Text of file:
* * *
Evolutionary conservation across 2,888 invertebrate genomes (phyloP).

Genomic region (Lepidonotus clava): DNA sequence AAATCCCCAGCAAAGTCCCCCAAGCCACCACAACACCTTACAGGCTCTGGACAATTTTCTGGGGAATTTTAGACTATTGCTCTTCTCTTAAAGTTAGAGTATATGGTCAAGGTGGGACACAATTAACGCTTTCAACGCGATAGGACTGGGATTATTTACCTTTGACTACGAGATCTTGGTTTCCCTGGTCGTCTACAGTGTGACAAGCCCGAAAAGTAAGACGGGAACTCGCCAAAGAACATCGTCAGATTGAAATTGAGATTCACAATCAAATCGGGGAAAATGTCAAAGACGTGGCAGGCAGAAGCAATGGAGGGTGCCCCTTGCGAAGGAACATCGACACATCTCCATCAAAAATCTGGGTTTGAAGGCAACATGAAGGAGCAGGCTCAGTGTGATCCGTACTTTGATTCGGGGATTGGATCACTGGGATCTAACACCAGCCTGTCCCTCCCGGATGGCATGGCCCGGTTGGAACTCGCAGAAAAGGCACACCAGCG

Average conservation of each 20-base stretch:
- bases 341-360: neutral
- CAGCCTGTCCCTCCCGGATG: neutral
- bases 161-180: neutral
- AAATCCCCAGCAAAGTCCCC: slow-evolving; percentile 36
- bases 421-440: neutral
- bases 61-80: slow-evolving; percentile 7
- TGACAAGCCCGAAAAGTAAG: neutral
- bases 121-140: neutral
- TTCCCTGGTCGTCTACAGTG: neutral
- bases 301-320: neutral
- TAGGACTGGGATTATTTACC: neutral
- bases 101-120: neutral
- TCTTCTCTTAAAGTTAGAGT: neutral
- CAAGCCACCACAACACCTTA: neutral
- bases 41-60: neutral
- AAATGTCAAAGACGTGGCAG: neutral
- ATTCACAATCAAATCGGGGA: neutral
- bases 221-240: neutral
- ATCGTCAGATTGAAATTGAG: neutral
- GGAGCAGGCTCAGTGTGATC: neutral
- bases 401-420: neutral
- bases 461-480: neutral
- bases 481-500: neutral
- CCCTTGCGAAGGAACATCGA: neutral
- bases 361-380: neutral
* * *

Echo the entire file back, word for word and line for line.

Evolutionary conservation across 2,888 invertebrate genomes (phyloP).

Genomic region (Lepidonotus clava): DNA sequence AAATCCCCAGCAAAGTCCCCCAAGCCACCACAACACCTTACAGGCTCTGGACAATTTTCTGGGGAATTTTAGACTATTGCTCTTCTCTTAAAGTTAGAGTATATGGTCAAGGTGGGACACAATTAACGCTTTCAACGCGATAGGACTGGGATTATTTACCTTTGACTACGAGATCTTGGTTTCCCTGGTCGTCTACAGTGTGACAAGCCCGAAAAGTAAGACGGGAACTCGCCAAAGAACATCGTCAGATTGAAATTGAGATTCACAATCAAATCGGGGAAAATGTCAAAGACGTGGCAGGCAGAAGCAATGGAGGGTGCCCCTTGCGAAGGAACATCGACACATCTCCATCAAAAATCTGGGTTTGAAGGCAACATGAAGGAGCAGGCTCAGTGTGATCCGTACTTTGATTCGGGGATTGGATCACTGGGATCTAACACCAGCCTGTCCCTCCCGGATGGCATGGCCCGGTTGGAACTCGCAGAAAAGGCACACCAGCG

Average conservation of each 20-base stretch:
- bases 341-360: neutral
- CAGCCTGTCCCTCCCGGATG: neutral
- bases 161-180: neutral
- AAATCCCCAGCAAAGTCCCC: slow-evolving; percentile 36
- bases 421-440: neutral
- bases 61-80: slow-evolving; percentile 7
- TGACAAGCCCGAAAAGTAAG: neutral
- bases 121-140: neutral
- TTCCCTGGTCGTCTACAGTG: neutral
- bases 301-320: neutral
- TAGGACTGGGATTATTTACC: neutral
- bases 101-120: neutral
- TCTTCTCTTAAAGTTAGAGT: neutral
- CAAGCCACCACAACACCTTA: neutral
- bases 41-60: neutral
- AAATGTCAAAGACGTGGCAG: neutral
- ATTCACAATCAAATCGGGGA: neutral
- bases 221-240: neutral
- ATCGTCAGATTGAAATTGAG: neutral
- GGAGCAGGCTCAGTGTGATC: neutral
- bases 401-420: neutral
- bases 461-480: neutral
- bases 481-500: neutral
- CCCTTGCGAAGGAACATCGA: neutral
- bases 361-380: neutral